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DiCaprio proves talent in latest film

Time after time you have heard your friends tell you, “This is it! He’s got to win the Oscar this year.” I am talking about Leonardo DiCaprio’s talent for repeatedly not quite winning “Best Actor” at the esteemed awards ceremony annually held in Hollywood.

Maybe you believe your friends, or maybe, like me, you roll your eyes and just enjoy the possibility of a good movie. The new year already has seen a slew of great movies.

Movie goers can still see the box-office blowout Star Wars: The Force Awakens and Quentin Tarantino’s latest drama, The Hateful Eight. But, what caught my eye more than anything was Alejandro G. Iñárritu’s newest film, The Revenant.

The Revenant focuses on retelling the true story of 19th-century fur trapper Hugh Glass.

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The lead role of  Iñárritu’s  most ambitious film was given to none other than Leonardo DiCaprio.

On opening weekend I bought tickets and decided to see The Revenant for myself. Instantly, the film set itself apart from Iñárritu’s previous work.

There were many slow zooms and multiple cuts. Much of the film feels like montage, layering the characters’ emotions underneath expansive, bleak and wintry shots of the northern Rocky Mountains.

The cinematography in The Revenant is absolutely breathtaking. When you’re not watching Leonardo DiCaprio struggle to survive in the wilderness, you find yourself staring up at the trees and mountains.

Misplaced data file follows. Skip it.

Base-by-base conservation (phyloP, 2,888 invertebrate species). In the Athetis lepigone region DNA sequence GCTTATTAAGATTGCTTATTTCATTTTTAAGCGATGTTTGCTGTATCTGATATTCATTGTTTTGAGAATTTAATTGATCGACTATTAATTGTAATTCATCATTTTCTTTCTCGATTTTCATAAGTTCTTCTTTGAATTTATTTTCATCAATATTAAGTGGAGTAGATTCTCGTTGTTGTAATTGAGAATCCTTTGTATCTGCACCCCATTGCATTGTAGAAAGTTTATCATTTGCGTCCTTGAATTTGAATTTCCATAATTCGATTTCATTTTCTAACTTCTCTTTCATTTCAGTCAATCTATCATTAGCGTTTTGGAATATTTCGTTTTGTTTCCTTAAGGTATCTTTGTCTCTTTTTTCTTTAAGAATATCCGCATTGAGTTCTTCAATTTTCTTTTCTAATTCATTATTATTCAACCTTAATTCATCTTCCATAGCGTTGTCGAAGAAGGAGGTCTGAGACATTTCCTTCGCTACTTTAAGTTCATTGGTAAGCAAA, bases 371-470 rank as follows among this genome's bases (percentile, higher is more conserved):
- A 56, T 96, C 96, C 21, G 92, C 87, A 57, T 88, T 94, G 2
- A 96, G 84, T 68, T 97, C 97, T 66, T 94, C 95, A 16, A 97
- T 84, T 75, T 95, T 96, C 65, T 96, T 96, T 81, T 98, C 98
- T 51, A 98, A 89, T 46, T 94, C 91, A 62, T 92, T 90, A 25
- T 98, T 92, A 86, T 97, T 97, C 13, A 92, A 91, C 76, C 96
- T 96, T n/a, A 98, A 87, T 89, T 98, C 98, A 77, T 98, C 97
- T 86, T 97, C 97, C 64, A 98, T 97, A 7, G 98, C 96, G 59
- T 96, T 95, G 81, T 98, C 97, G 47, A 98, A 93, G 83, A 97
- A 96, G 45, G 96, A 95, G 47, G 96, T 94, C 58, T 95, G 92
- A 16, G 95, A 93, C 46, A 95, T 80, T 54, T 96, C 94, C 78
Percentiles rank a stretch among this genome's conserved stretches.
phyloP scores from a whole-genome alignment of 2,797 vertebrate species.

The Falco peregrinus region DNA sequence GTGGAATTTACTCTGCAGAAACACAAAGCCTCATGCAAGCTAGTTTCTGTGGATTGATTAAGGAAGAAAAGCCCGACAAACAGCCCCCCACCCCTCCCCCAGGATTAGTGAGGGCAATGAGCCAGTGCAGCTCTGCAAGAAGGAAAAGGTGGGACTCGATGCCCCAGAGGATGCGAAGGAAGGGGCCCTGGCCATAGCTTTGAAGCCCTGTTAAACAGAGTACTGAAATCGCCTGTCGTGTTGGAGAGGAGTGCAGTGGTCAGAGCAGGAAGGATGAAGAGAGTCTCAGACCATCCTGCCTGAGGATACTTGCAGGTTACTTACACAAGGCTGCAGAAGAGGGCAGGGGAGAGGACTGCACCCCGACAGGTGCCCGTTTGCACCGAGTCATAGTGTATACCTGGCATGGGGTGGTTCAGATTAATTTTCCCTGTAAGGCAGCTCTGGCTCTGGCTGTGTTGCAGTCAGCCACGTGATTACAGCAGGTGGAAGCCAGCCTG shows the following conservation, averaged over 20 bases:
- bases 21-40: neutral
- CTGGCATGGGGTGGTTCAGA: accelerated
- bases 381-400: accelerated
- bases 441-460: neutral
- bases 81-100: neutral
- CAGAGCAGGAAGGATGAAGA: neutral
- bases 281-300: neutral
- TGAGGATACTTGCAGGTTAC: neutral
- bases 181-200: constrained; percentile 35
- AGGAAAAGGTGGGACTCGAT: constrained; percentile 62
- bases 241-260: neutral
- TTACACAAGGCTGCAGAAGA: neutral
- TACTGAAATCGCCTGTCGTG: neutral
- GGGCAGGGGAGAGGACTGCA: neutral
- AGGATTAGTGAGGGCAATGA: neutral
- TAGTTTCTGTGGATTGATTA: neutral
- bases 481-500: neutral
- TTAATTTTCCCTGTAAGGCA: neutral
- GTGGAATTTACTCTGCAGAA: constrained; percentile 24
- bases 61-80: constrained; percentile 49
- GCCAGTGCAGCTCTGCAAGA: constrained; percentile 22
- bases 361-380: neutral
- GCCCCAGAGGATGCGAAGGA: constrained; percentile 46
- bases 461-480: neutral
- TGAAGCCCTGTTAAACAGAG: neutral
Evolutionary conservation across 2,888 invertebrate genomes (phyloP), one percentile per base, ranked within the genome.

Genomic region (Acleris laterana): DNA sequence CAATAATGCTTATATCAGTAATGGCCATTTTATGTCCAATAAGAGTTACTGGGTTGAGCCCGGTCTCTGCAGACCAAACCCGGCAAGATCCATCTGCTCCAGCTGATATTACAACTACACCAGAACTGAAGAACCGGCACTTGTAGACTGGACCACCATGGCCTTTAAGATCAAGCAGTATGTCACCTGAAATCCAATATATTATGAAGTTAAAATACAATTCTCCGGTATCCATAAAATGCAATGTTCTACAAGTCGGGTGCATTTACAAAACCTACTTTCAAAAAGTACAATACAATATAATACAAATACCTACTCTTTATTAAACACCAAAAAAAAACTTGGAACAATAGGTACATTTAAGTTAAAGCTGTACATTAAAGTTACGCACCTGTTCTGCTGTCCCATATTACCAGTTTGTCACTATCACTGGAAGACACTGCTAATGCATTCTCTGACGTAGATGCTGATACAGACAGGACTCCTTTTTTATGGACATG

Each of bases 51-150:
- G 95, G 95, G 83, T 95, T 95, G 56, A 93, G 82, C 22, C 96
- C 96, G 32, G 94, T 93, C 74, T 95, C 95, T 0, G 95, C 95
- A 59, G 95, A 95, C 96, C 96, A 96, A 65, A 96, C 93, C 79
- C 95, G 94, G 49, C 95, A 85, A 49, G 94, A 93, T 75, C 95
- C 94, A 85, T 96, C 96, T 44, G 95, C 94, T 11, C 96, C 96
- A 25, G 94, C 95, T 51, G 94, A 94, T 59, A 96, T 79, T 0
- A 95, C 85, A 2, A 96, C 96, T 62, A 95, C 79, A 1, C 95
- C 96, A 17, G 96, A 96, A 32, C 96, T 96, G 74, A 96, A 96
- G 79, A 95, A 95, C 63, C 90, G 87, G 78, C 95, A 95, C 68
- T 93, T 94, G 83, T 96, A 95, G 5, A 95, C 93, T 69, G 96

Iñárritu creates a world that is as terrifying and vicious as it is captivating and magnificent.

In the first minutes, Leo’s company of fur trappers is attacked by a Native American tribe. An expedition of 70 men soon becomes 11, and the group is forced to track their way home.

The primary focus of the film is on Hugh Glass’ unfortunate run in with a grizzly bear.

The attack leaves him crippled and fighting for his life in the early minutes in the movie.

After a series of terrible and gory scenes, Glass vows revenge on Fitzgerald who leaves him for dead.

Though the story at its core is nothing we haven’t seen before, Fitzgerald’s character, played by Mad Max: Fury Road star Tom Hardy, provides plenty of material for an intriguing character study.

Where Hardy is chilling and brutal, DiCaprio is daring and confident.

One of the components of the film that makes it so captivating is its authenticity.

The film was shot with only natural lighting, calling for many reshoots of scenes. Iñárritu wanted to film only on location and with as little CGI as possible.

DiCaprio took his role very seriously in this film. When scenes called for him to swim in subarctic temperature rivers, he would. He also insisted on eating a real bison liver instead of a false one.

Where The Revenant fails is only in its pacing. Though beautiful, the film feels slow at points, and runs for two and a half hours.

With beautiful cinematography feats, impressive acting in harsh conditions and a wonderful soundtrack from Ryuichi Sakamoto, Iñárritu manages to humble all those taking in his masterpiece.

Drums hammer in succession, violins hum viciously, and Leonardo DiCaprio repeatedly delivers a performance that not only impresses but also makes me for once agree with the shared sentiment of my peers.

If ever there were a movie to provide the circumstance, The Revenant deserves “Best Picture” and Leonardo DiCaprio deserves to be awarded  “Best Actor” at the Oscars this year.

The Golden Globe Awards just awarded Iñárritu and DiCaprio the very same accolades.

It seems that this very well could be the moment many fans, along with DiCaprio, have been waiting for.

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